Taking the Personal Factors out of the Equation

The Car insurance industry won’t need to factor in a person’s age, gender, or driving record. The car would presumably do all the driving, so there’s no need to worry about the driver speeding or switching lanes without checking their blind spot.

A person’s driving record would get better over time as self–driving cars go long periods without an accident. Insurance companies worry about human error while driving in natural elements such as snow, rain, fog, and hail. According to the NHTSA, 94% of accidents are caused by human error. Eliminate humans from the equation, and the risk drops dramatically.

The sensors used in self-driving cars do a much better job of driving in these harsh weather conditions than humans can. Once these human factors are taken out of the equation insurance rates will go down significantly.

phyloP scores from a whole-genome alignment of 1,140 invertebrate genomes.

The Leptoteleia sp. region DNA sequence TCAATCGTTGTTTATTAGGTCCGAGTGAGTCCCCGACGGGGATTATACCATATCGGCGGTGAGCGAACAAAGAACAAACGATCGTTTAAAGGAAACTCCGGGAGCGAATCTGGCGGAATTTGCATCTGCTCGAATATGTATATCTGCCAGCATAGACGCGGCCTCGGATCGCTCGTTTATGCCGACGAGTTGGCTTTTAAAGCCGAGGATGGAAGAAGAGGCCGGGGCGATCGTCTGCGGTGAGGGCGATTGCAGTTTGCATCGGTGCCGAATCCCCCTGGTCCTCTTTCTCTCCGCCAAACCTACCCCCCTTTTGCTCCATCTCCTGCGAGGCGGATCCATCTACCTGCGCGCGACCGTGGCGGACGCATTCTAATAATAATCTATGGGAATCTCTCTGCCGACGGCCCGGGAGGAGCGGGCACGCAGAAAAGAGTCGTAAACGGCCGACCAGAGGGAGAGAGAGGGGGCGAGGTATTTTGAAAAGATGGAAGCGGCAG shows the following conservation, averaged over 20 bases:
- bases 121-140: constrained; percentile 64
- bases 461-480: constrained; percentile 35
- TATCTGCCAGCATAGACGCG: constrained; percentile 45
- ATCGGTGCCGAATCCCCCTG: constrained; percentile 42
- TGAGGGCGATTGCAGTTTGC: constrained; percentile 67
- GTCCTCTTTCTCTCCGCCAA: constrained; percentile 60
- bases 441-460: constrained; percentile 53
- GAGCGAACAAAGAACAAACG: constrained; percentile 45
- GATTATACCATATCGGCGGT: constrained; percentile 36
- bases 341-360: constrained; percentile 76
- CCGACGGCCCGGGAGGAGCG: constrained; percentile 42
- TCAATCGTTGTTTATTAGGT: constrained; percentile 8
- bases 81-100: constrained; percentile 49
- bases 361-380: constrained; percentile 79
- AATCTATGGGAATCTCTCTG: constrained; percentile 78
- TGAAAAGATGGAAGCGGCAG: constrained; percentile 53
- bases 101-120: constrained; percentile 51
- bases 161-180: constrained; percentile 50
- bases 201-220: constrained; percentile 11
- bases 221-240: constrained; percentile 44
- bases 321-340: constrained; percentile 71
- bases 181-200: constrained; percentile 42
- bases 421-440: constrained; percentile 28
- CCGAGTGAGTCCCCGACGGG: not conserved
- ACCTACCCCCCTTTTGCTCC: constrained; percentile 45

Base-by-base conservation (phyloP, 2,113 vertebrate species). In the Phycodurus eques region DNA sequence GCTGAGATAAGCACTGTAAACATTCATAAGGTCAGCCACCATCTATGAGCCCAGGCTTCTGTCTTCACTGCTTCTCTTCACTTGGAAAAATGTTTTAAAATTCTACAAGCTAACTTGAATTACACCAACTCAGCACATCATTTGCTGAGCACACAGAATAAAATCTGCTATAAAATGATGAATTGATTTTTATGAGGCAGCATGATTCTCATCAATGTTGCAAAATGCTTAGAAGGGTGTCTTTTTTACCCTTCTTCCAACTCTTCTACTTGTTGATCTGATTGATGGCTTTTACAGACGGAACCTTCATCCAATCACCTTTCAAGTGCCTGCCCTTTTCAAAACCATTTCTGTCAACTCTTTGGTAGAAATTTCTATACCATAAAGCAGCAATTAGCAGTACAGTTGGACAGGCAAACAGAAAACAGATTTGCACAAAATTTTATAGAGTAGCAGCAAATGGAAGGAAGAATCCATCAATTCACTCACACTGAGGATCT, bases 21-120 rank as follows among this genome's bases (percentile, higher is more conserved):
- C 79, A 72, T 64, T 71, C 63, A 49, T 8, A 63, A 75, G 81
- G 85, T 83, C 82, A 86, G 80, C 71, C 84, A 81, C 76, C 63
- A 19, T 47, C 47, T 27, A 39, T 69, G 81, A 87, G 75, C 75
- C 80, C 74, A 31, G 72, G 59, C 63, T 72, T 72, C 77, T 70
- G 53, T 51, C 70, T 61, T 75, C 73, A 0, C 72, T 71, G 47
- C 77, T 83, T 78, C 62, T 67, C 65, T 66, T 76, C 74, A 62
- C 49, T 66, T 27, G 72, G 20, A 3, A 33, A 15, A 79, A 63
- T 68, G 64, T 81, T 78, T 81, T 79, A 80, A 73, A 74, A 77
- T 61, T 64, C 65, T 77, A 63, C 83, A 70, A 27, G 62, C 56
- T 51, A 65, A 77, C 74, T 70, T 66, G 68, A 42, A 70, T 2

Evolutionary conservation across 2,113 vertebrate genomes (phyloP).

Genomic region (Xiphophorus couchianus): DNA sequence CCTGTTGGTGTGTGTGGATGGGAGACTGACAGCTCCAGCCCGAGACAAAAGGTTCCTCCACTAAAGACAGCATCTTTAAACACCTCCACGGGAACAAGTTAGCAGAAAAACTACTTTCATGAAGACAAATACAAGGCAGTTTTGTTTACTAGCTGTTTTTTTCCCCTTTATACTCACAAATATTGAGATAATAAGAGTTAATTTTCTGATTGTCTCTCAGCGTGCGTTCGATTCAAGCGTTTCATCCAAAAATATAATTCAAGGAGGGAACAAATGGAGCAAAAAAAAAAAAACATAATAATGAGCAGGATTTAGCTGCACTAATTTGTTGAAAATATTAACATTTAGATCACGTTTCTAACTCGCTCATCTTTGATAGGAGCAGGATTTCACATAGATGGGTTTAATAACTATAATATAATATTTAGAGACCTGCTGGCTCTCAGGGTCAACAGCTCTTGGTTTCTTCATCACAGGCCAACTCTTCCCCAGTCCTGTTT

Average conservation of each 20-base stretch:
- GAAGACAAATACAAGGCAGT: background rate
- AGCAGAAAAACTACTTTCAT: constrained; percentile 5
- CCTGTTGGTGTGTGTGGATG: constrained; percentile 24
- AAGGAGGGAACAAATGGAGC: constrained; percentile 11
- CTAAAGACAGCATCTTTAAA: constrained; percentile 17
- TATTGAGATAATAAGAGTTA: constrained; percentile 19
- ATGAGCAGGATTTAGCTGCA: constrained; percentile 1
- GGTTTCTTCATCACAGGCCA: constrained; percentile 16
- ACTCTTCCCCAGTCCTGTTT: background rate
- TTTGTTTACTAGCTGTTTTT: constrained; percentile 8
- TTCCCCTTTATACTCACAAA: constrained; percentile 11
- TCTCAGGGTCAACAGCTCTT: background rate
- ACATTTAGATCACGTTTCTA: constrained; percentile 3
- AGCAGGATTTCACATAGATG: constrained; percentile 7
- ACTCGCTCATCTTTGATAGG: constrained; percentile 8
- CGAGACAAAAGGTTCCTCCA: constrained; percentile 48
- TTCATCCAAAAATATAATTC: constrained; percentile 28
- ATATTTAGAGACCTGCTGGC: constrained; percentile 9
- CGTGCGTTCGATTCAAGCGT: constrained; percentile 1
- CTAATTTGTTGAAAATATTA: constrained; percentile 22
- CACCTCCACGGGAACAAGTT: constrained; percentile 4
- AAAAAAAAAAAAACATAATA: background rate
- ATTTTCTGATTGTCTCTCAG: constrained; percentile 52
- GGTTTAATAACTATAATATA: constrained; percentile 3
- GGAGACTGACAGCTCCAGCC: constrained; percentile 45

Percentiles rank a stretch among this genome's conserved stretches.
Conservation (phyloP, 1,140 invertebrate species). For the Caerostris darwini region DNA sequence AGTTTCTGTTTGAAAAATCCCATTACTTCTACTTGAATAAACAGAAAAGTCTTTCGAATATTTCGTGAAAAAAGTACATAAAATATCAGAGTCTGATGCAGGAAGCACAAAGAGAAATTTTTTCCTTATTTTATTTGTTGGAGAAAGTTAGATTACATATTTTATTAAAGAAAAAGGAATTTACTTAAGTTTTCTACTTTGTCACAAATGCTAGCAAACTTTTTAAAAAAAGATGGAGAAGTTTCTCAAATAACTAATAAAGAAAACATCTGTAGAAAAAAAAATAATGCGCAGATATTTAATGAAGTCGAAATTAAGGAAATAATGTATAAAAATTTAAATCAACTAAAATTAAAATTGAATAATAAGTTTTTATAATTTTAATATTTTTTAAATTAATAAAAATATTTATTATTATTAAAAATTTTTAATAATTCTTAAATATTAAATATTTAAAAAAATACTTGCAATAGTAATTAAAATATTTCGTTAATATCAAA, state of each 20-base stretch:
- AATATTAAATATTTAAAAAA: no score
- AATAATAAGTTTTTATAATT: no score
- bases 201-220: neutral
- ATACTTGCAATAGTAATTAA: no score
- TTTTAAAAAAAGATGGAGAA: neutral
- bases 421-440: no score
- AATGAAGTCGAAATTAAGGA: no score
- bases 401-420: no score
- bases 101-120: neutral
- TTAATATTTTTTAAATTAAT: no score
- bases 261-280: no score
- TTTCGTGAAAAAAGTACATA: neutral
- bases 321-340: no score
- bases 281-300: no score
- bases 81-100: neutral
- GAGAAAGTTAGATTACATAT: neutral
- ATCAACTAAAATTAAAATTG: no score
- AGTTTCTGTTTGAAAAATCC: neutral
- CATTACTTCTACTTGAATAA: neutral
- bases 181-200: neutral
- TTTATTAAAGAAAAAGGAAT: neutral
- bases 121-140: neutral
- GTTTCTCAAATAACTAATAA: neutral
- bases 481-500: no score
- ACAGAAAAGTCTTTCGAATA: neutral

Things like zip code and driving distance will still factor in. Your zip code allows the insurance company to calculate the likelihood of your car getting stolen. If you live in a neighborhood with a high crime rate, the likelihood is higher than if you live in a neighborhood with a low crime rate.

Even as the risk of getting in an accident diminishes with a self-driving car, the possibility rises the more you drive. So if you do a lot of driving your insurance rates are always higher.

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Changes in Liability Insurance

Drivers in most states are required to carry some level of liability insurance.  As self-driving cars appear on the road, experts are wondering if drivers will need liability insurance at all.

A Study done by the RAND Corporation found that liability for car manufacturers will likely increase while liability for drivers will decrease. It’s hard to hold the drive liable when he or she isn’t doing the driving. Instead, the technology created by the car manufacturers will be held responsible.

Volvo has already said that they will pay for any damage and injury caused by their self-driving technology. Technology is scheduled to debut on some of their 2020 models. Mercedes-Benz and Google have both announced that they plan on accepting liability for any crash where a self-driving system is at fault.